A piece of pub trivia: which former Leeds United player featured in the title of an album written by the band Saint Etienne in 2006?
Describing the man in question as one of the club’s finer goalkeepers would be a clue of sorts were it not for the fact that Leeds have a tradition of fine goalkeepers. In a list of Gary Sprake, Nigel Martyn, Paul Robinson and others, Mervyn Day – name-checked in Saint Etienne’s What Have You Done Today, Mervyn Day? – comfortably holds his own. That he experienced some of the leaner years at Elland Road was as much a matter of timing as ability.
Ability was on Day’s side from his earliest years. An Essex and England schoolboy of high repute, Day had scouts from various professional clubs travelling across the country to investigate the fuss by the time he turned 15. West Ham United signed him in 1971, initially on youth forms, and Day became the youngest keeper to play in an FA Cup final when West Ham beat Fulham four years later.
At that stage, people talked of a future England international. Day was the PFA’s choice for Young Player of the Year in 1975 and his appearances for West Ham soon passed 100. But injuries and patchy form began to expose him to the competition around him and he was forced to cut his losses with a transfer to Leyton Orient in 1979.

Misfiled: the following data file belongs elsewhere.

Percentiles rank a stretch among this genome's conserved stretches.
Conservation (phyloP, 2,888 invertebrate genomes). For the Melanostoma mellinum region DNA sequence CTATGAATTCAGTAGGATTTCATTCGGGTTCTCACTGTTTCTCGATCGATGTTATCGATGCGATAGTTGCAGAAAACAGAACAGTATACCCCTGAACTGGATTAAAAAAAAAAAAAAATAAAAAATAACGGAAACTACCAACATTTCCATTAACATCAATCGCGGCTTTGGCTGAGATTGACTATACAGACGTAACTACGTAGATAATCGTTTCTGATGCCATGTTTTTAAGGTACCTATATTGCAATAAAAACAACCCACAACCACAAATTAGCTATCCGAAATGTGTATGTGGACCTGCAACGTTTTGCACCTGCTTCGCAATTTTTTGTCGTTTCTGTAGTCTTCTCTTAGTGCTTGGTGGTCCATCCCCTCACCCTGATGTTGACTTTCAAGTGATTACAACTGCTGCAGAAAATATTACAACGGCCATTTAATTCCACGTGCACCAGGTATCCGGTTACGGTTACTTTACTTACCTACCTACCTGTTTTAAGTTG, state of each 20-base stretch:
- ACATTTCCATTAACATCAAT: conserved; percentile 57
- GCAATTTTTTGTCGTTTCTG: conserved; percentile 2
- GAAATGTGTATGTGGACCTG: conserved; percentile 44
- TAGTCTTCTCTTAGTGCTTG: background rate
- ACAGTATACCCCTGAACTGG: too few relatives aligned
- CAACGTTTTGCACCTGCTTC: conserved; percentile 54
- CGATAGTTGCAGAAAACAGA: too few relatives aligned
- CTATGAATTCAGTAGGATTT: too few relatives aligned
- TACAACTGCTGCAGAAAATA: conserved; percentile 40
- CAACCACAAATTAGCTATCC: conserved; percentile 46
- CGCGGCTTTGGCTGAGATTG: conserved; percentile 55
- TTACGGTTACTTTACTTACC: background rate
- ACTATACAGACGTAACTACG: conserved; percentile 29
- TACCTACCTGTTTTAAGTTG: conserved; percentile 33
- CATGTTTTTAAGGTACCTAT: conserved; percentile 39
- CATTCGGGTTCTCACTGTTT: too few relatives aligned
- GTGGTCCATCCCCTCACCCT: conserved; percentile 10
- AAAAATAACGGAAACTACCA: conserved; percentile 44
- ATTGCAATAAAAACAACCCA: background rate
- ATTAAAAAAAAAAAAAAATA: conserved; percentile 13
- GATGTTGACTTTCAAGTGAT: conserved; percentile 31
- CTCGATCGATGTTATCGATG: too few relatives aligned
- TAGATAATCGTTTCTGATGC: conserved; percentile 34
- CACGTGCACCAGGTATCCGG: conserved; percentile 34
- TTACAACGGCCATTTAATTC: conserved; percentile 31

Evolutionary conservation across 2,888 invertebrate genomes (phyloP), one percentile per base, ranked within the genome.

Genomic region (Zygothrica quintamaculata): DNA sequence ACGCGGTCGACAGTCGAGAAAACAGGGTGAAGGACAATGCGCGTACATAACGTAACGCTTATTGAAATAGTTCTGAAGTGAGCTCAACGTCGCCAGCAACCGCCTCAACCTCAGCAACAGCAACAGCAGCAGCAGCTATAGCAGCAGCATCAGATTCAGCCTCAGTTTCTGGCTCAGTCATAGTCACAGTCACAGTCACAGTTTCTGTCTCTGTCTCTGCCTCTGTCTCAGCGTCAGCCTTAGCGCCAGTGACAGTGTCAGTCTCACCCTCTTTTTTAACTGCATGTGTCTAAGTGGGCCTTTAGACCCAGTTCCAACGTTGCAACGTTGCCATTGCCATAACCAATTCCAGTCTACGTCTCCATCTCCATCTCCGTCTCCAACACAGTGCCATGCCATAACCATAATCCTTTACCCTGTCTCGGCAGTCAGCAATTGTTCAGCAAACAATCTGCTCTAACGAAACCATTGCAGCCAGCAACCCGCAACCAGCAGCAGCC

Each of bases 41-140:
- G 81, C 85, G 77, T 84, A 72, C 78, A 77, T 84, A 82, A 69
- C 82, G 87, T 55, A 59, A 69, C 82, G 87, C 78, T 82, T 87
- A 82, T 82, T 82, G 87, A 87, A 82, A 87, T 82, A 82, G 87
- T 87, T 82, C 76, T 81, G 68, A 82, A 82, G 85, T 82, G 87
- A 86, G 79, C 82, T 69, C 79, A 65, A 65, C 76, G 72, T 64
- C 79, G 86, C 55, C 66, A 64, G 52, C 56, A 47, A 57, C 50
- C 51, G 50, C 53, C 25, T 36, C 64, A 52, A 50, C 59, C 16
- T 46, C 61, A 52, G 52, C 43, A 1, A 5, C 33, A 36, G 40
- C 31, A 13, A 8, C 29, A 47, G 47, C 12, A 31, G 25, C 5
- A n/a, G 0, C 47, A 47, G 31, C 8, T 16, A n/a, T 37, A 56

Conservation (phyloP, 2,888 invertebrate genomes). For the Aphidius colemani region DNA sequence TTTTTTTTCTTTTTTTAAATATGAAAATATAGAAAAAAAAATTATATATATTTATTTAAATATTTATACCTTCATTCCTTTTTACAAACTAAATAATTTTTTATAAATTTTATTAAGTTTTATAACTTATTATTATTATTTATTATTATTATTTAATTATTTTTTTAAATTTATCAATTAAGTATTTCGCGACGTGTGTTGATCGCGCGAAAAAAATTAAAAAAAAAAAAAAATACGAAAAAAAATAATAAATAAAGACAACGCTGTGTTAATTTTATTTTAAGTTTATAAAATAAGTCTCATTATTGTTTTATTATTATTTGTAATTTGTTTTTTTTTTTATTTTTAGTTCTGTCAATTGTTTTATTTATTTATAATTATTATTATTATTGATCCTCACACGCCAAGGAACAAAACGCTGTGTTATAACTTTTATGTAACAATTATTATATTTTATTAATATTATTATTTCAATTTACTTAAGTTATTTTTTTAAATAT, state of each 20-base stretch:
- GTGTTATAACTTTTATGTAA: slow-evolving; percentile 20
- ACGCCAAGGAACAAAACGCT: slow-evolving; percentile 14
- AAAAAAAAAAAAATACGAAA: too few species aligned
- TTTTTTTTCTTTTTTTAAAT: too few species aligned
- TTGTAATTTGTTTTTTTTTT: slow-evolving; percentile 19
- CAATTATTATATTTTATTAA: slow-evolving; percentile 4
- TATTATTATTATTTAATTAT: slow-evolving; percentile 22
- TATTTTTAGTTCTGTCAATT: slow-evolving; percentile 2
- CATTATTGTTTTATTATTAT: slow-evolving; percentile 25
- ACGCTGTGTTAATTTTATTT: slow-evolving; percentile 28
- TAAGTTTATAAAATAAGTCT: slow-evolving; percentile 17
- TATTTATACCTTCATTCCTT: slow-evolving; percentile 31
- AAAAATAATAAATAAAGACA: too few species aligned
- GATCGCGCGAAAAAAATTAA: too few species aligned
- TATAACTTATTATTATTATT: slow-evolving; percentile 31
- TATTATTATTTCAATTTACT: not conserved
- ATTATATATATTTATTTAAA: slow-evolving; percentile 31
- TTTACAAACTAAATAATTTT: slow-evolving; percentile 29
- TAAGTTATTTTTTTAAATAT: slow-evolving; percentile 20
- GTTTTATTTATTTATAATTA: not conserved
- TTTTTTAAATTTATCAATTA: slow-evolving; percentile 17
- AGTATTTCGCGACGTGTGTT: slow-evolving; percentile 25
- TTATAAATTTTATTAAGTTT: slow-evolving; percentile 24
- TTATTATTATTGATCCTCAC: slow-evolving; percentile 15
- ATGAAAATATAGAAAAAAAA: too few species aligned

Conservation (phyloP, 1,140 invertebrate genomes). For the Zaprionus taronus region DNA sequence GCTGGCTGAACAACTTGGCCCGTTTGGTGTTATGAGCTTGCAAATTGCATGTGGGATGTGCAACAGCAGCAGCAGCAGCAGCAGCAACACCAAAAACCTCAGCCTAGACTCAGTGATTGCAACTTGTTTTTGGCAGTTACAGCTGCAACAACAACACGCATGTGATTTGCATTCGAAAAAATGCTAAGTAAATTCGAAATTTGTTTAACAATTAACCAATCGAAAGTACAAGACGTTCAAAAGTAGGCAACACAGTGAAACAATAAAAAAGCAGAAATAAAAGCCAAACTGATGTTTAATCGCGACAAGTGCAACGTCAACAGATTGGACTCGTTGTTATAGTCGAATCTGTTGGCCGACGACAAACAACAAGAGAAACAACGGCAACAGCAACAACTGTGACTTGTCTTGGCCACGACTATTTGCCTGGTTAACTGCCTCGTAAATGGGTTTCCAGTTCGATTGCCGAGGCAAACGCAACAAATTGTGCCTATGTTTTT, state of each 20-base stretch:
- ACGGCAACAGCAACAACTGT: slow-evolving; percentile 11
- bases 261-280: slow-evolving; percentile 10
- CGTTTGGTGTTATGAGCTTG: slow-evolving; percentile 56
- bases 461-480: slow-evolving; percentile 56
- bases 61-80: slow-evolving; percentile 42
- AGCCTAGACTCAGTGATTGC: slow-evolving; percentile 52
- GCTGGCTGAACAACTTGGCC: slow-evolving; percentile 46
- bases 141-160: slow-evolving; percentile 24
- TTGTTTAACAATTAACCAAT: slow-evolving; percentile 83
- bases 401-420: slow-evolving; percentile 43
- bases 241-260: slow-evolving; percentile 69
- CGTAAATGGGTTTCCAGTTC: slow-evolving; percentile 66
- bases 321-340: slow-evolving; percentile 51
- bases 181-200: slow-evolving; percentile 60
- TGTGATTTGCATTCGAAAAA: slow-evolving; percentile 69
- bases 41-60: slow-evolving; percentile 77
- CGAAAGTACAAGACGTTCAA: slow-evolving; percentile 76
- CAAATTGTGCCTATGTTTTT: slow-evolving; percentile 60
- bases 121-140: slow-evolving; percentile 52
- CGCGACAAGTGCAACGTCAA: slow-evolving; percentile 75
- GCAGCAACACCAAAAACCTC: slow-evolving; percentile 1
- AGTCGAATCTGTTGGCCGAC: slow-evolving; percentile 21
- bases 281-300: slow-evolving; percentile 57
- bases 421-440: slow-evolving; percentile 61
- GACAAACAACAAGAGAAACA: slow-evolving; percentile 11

Once again he caught the eye and tempted Aston Villa to invest £15,000 in him in 1983, a snip of a fee. Thirty starts in two seasons gave him a peripheral feel, however, and Eddie Gray put up twice as much money to take him to Elland Road in 1985. It was arguably Gray’s most astute piece of business in either of his two periods as manager.
Day was the essence of a reliable keeper – calm, composed and unspectacular. When Gray parted company with Leeds, Billy Bremner saw no need for a new face between the posts. Howard Wilkinson also trusted Day as a last line of defence, at least until promotion in 1990 took Leeds back into Division One.
Day reached his 600th club appearance during the 1989-90 season and took home the player of the year award but he saw the writing on the wall when Wilkinson paid £1m for John Lukic as part of his preparation for the following term.
Embarking on his second spell with Leeds, Lukic settled in quickly and Day faded to the fringes of the squad. His last year at Elland Road involved periods of coaching, such was his lack of time on the field, and he joined Carlisle United in 1993. Retirement followed soon after.
His only spell of management – brief though it was – came at Brunton Park and ended in 1997 in a ruthless sacking at the hands of owner Michael Knighton. Day was never short of job offers and he assisted Alan Curbishley at Charlton Athletic and West Ham before returning to Leeds for a short stint as head scout in 2010. In a role reversal, he was employed by Simon Grayson – the young defender who used to scrub Day’s boots as an apprentice at Elland Road.
“Mervyn loves reminding me of that,” Grayson said, “but all I’ll say is he was a poor tipper.”